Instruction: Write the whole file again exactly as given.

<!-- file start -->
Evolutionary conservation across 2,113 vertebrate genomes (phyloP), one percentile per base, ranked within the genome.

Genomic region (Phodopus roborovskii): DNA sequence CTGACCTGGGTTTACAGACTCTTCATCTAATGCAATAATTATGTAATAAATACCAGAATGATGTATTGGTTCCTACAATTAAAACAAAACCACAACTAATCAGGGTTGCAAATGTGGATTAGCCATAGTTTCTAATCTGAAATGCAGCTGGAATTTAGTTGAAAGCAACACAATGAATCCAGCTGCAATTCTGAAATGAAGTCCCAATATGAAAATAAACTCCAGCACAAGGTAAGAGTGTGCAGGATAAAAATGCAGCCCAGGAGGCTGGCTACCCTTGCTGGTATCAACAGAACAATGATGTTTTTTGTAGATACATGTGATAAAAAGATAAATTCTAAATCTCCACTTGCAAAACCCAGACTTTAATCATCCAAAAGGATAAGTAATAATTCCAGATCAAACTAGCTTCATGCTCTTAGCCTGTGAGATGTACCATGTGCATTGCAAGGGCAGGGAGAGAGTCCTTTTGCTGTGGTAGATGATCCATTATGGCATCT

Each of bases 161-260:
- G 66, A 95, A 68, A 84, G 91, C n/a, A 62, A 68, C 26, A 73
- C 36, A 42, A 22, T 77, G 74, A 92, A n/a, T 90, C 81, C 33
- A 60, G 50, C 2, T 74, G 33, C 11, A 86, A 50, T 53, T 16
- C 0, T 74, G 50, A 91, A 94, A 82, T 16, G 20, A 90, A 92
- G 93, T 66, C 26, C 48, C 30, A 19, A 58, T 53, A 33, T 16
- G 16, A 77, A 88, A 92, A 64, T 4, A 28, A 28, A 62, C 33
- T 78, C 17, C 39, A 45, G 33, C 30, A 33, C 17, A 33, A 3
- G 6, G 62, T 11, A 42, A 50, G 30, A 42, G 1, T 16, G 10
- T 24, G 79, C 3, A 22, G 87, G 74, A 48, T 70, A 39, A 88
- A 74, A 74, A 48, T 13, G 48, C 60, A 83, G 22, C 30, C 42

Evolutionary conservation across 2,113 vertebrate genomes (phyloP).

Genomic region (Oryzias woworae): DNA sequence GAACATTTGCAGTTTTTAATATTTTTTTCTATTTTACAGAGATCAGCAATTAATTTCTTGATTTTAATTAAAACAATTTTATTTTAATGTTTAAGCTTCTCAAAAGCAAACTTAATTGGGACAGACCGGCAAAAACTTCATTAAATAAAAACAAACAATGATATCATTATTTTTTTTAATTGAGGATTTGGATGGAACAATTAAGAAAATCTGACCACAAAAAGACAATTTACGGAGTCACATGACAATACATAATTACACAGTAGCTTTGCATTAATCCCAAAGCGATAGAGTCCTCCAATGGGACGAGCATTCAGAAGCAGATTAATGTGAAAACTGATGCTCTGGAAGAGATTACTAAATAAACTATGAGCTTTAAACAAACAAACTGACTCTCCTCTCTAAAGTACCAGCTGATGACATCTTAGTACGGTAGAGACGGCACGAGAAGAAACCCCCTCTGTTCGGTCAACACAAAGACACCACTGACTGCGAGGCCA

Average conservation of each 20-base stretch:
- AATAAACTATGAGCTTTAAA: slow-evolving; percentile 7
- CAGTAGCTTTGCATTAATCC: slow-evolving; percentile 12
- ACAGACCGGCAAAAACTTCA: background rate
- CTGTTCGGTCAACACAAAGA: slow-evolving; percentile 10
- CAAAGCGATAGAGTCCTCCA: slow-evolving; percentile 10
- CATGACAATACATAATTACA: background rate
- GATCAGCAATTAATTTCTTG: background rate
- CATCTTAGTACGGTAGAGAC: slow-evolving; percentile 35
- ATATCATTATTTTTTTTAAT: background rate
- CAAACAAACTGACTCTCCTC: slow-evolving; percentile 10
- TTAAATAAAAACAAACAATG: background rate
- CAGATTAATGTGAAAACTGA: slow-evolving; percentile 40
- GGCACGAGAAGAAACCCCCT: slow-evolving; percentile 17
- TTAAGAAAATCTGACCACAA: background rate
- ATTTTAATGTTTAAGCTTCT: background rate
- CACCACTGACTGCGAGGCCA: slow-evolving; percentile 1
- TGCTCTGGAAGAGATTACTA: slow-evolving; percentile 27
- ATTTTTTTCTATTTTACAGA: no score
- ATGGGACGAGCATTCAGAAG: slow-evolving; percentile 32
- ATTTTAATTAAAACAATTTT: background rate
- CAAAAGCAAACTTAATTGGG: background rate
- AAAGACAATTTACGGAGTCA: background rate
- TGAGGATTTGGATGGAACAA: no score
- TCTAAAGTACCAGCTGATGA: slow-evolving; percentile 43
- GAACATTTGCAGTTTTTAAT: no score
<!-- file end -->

Evolutionary conservation across 2,113 vertebrate genomes (phyloP), one percentile per base, ranked within the genome.

Genomic region (Phodopus roborovskii): DNA sequence CTGACCTGGGTTTACAGACTCTTCATCTAATGCAATAATTATGTAATAAATACCAGAATGATGTATTGGTTCCTACAATTAAAACAAAACCACAACTAATCAGGGTTGCAAATGTGGATTAGCCATAGTTTCTAATCTGAAATGCAGCTGGAATTTAGTTGAAAGCAACACAATGAATCCAGCTGCAATTCTGAAATGAAGTCCCAATATGAAAATAAACTCCAGCACAAGGTAAGAGTGTGCAGGATAAAAATGCAGCCCAGGAGGCTGGCTACCCTTGCTGGTATCAACAGAACAATGATGTTTTTTGTAGATACATGTGATAAAAAGATAAATTCTAAATCTCCACTTGCAAAACCCAGACTTTAATCATCCAAAAGGATAAGTAATAATTCCAGATCAAACTAGCTTCATGCTCTTAGCCTGTGAGATGTACCATGTGCATTGCAAGGGCAGGGAGAGAGTCCTTTTGCTGTGGTAGATGATCCATTATGGCATCT

Each of bases 161-260:
- G 66, A 95, A 68, A 84, G 91, C n/a, A 62, A 68, C 26, A 73
- C 36, A 42, A 22, T 77, G 74, A 92, A n/a, T 90, C 81, C 33
- A 60, G 50, C 2, T 74, G 33, C 11, A 86, A 50, T 53, T 16
- C 0, T 74, G 50, A 91, A 94, A 82, T 16, G 20, A 90, A 92
- G 93, T 66, C 26, C 48, C 30, A 19, A 58, T 53, A 33, T 16
- G 16, A 77, A 88, A 92, A 64, T 4, A 28, A 28, A 62, C 33
- T 78, C 17, C 39, A 45, G 33, C 30, A 33, C 17, A 33, A 3
- G 6, G 62, T 11, A 42, A 50, G 30, A 42, G 1, T 16, G 10
- T 24, G 79, C 3, A 22, G 87, G 74, A 48, T 70, A 39, A 88
- A 74, A 74, A 48, T 13, G 48, C 60, A 83, G 22, C 30, C 42

Evolutionary conservation across 2,113 vertebrate genomes (phyloP).

Genomic region (Oryzias woworae): DNA sequence GAACATTTGCAGTTTTTAATATTTTTTTCTATTTTACAGAGATCAGCAATTAATTTCTTGATTTTAATTAAAACAATTTTATTTTAATGTTTAAGCTTCTCAAAAGCAAACTTAATTGGGACAGACCGGCAAAAACTTCATTAAATAAAAACAAACAATGATATCATTATTTTTTTTAATTGAGGATTTGGATGGAACAATTAAGAAAATCTGACCACAAAAAGACAATTTACGGAGTCACATGACAATACATAATTACACAGTAGCTTTGCATTAATCCCAAAGCGATAGAGTCCTCCAATGGGACGAGCATTCAGAAGCAGATTAATGTGAAAACTGATGCTCTGGAAGAGATTACTAAATAAACTATGAGCTTTAAACAAACAAACTGACTCTCCTCTCTAAAGTACCAGCTGATGACATCTTAGTACGGTAGAGACGGCACGAGAAGAAACCCCCTCTGTTCGGTCAACACAAAGACACCACTGACTGCGAGGCCA

Average conservation of each 20-base stretch:
- AATAAACTATGAGCTTTAAA: slow-evolving; percentile 7
- CAGTAGCTTTGCATTAATCC: slow-evolving; percentile 12
- ACAGACCGGCAAAAACTTCA: background rate
- CTGTTCGGTCAACACAAAGA: slow-evolving; percentile 10
- CAAAGCGATAGAGTCCTCCA: slow-evolving; percentile 10
- CATGACAATACATAATTACA: background rate
- GATCAGCAATTAATTTCTTG: background rate
- CATCTTAGTACGGTAGAGAC: slow-evolving; percentile 35
- ATATCATTATTTTTTTTAAT: background rate
- CAAACAAACTGACTCTCCTC: slow-evolving; percentile 10
- TTAAATAAAAACAAACAATG: background rate
- CAGATTAATGTGAAAACTGA: slow-evolving; percentile 40
- GGCACGAGAAGAAACCCCCT: slow-evolving; percentile 17
- TTAAGAAAATCTGACCACAA: background rate
- ATTTTAATGTTTAAGCTTCT: background rate
- CACCACTGACTGCGAGGCCA: slow-evolving; percentile 1
- TGCTCTGGAAGAGATTACTA: slow-evolving; percentile 27
- ATTTTTTTCTATTTTACAGA: no score
- ATGGGACGAGCATTCAGAAG: slow-evolving; percentile 32
- ATTTTAATTAAAACAATTTT: background rate
- CAAAAGCAAACTTAATTGGG: background rate
- AAAGACAATTTACGGAGTCA: background rate
- TGAGGATTTGGATGGAACAA: no score
- TCTAAAGTACCAGCTGATGA: slow-evolving; percentile 43
- GAACATTTGCAGTTTTTAAT: no score